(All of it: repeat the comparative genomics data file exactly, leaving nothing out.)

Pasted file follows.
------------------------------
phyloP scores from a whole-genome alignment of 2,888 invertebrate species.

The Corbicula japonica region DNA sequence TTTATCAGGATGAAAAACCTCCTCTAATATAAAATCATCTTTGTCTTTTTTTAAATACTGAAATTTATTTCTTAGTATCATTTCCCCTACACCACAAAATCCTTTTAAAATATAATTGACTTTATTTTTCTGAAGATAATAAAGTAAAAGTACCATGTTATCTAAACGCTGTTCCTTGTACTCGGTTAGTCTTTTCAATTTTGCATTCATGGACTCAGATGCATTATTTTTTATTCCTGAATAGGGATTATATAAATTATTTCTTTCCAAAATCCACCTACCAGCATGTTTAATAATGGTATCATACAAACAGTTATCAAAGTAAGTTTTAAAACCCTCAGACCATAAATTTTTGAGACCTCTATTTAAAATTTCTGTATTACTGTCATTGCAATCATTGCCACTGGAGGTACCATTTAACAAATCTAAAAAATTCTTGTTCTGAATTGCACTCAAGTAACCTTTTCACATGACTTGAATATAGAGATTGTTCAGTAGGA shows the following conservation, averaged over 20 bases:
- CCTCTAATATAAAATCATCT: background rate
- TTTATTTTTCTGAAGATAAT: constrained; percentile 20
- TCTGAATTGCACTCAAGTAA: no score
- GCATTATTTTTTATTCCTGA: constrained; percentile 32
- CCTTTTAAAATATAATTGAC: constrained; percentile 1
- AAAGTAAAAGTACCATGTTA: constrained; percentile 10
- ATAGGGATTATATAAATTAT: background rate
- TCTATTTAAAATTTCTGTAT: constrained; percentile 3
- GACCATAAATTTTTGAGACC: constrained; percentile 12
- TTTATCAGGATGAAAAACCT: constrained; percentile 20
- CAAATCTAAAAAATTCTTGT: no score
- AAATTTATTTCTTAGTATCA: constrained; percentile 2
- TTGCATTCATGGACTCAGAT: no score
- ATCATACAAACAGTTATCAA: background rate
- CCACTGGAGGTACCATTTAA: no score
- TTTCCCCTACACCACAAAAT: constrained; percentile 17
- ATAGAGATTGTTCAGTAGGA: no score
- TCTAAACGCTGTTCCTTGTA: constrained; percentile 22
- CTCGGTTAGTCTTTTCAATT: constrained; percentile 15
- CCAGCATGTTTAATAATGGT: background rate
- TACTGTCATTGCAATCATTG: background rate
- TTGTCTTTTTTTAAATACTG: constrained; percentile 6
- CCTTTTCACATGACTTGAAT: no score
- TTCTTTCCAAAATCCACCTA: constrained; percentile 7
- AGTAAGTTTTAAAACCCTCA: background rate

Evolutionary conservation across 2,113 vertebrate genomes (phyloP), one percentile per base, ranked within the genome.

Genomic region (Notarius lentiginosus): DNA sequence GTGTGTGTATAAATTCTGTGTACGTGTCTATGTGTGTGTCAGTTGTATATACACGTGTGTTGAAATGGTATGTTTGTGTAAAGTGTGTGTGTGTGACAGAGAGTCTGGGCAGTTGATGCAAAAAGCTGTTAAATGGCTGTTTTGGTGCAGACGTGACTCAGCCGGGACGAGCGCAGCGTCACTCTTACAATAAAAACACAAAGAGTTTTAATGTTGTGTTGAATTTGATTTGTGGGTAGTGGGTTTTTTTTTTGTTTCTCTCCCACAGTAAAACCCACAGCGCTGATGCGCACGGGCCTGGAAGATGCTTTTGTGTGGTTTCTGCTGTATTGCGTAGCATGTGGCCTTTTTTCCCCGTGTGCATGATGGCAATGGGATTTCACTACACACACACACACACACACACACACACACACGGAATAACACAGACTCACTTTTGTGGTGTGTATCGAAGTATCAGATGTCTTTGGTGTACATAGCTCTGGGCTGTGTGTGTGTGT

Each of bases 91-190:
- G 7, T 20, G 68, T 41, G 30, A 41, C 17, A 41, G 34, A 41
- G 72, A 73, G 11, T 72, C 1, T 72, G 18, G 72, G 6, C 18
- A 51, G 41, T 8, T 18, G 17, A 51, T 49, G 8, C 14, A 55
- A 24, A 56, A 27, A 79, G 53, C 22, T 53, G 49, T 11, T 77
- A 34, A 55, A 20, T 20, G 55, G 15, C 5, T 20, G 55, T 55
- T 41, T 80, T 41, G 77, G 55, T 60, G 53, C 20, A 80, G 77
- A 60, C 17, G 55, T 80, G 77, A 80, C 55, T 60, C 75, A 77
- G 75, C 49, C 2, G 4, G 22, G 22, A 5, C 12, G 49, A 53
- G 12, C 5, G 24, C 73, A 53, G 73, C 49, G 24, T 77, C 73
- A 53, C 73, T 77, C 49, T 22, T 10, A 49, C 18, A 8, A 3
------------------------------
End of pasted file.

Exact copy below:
phyloP scores from a whole-genome alignment of 2,888 invertebrate species.

The Corbicula japonica region DNA sequence TTTATCAGGATGAAAAACCTCCTCTAATATAAAATCATCTTTGTCTTTTTTTAAATACTGAAATTTATTTCTTAGTATCATTTCCCCTACACCACAAAATCCTTTTAAAATATAATTGACTTTATTTTTCTGAAGATAATAAAGTAAAAGTACCATGTTATCTAAACGCTGTTCCTTGTACTCGGTTAGTCTTTTCAATTTTGCATTCATGGACTCAGATGCATTATTTTTTATTCCTGAATAGGGATTATATAAATTATTTCTTTCCAAAATCCACCTACCAGCATGTTTAATAATGGTATCATACAAACAGTTATCAAAGTAAGTTTTAAAACCCTCAGACCATAAATTTTTGAGACCTCTATTTAAAATTTCTGTATTACTGTCATTGCAATCATTGCCACTGGAGGTACCATTTAACAAATCTAAAAAATTCTTGTTCTGAATTGCACTCAAGTAACCTTTTCACATGACTTGAATATAGAGATTGTTCAGTAGGA shows the following conservation, averaged over 20 bases:
- CCTCTAATATAAAATCATCT: background rate
- TTTATTTTTCTGAAGATAAT: constrained; percentile 20
- TCTGAATTGCACTCAAGTAA: no score
- GCATTATTTTTTATTCCTGA: constrained; percentile 32
- CCTTTTAAAATATAATTGAC: constrained; percentile 1
- AAAGTAAAAGTACCATGTTA: constrained; percentile 10
- ATAGGGATTATATAAATTAT: background rate
- TCTATTTAAAATTTCTGTAT: constrained; percentile 3
- GACCATAAATTTTTGAGACC: constrained; percentile 12
- TTTATCAGGATGAAAAACCT: constrained; percentile 20
- CAAATCTAAAAAATTCTTGT: no score
- AAATTTATTTCTTAGTATCA: constrained; percentile 2
- TTGCATTCATGGACTCAGAT: no score
- ATCATACAAACAGTTATCAA: background rate
- CCACTGGAGGTACCATTTAA: no score
- TTTCCCCTACACCACAAAAT: constrained; percentile 17
- ATAGAGATTGTTCAGTAGGA: no score
- TCTAAACGCTGTTCCTTGTA: constrained; percentile 22
- CTCGGTTAGTCTTTTCAATT: constrained; percentile 15
- CCAGCATGTTTAATAATGGT: background rate
- TACTGTCATTGCAATCATTG: background rate
- TTGTCTTTTTTTAAATACTG: constrained; percentile 6
- CCTTTTCACATGACTTGAAT: no score
- TTCTTTCCAAAATCCACCTA: constrained; percentile 7
- AGTAAGTTTTAAAACCCTCA: background rate

Evolutionary conservation across 2,113 vertebrate genomes (phyloP), one percentile per base, ranked within the genome.

Genomic region (Notarius lentiginosus): DNA sequence GTGTGTGTATAAATTCTGTGTACGTGTCTATGTGTGTGTCAGTTGTATATACACGTGTGTTGAAATGGTATGTTTGTGTAAAGTGTGTGTGTGTGACAGAGAGTCTGGGCAGTTGATGCAAAAAGCTGTTAAATGGCTGTTTTGGTGCAGACGTGACTCAGCCGGGACGAGCGCAGCGTCACTCTTACAATAAAAACACAAAGAGTTTTAATGTTGTGTTGAATTTGATTTGTGGGTAGTGGGTTTTTTTTTTGTTTCTCTCCCACAGTAAAACCCACAGCGCTGATGCGCACGGGCCTGGAAGATGCTTTTGTGTGGTTTCTGCTGTATTGCGTAGCATGTGGCCTTTTTTCCCCGTGTGCATGATGGCAATGGGATTTCACTACACACACACACACACACACACACACACACACGGAATAACACAGACTCACTTTTGTGGTGTGTATCGAAGTATCAGATGTCTTTGGTGTACATAGCTCTGGGCTGTGTGTGTGTGT

Each of bases 91-190:
- G 7, T 20, G 68, T 41, G 30, A 41, C 17, A 41, G 34, A 41
- G 72, A 73, G 11, T 72, C 1, T 72, G 18, G 72, G 6, C 18
- A 51, G 41, T 8, T 18, G 17, A 51, T 49, G 8, C 14, A 55
- A 24, A 56, A 27, A 79, G 53, C 22, T 53, G 49, T 11, T 77
- A 34, A 55, A 20, T 20, G 55, G 15, C 5, T 20, G 55, T 55
- T 41, T 80, T 41, G 77, G 55, T 60, G 53, C 20, A 80, G 77
- A 60, C 17, G 55, T 80, G 77, A 80, C 55, T 60, C 75, A 77
- G 75, C 49, C 2, G 4, G 22, G 22, A 5, C 12, G 49, A 53
- G 12, C 5, G 24, C 73, A 53, G 73, C 49, G 24, T 77, C 73
- A 53, C 73, T 77, C 49, T 22, T 10, A 49, C 18, A 8, A 3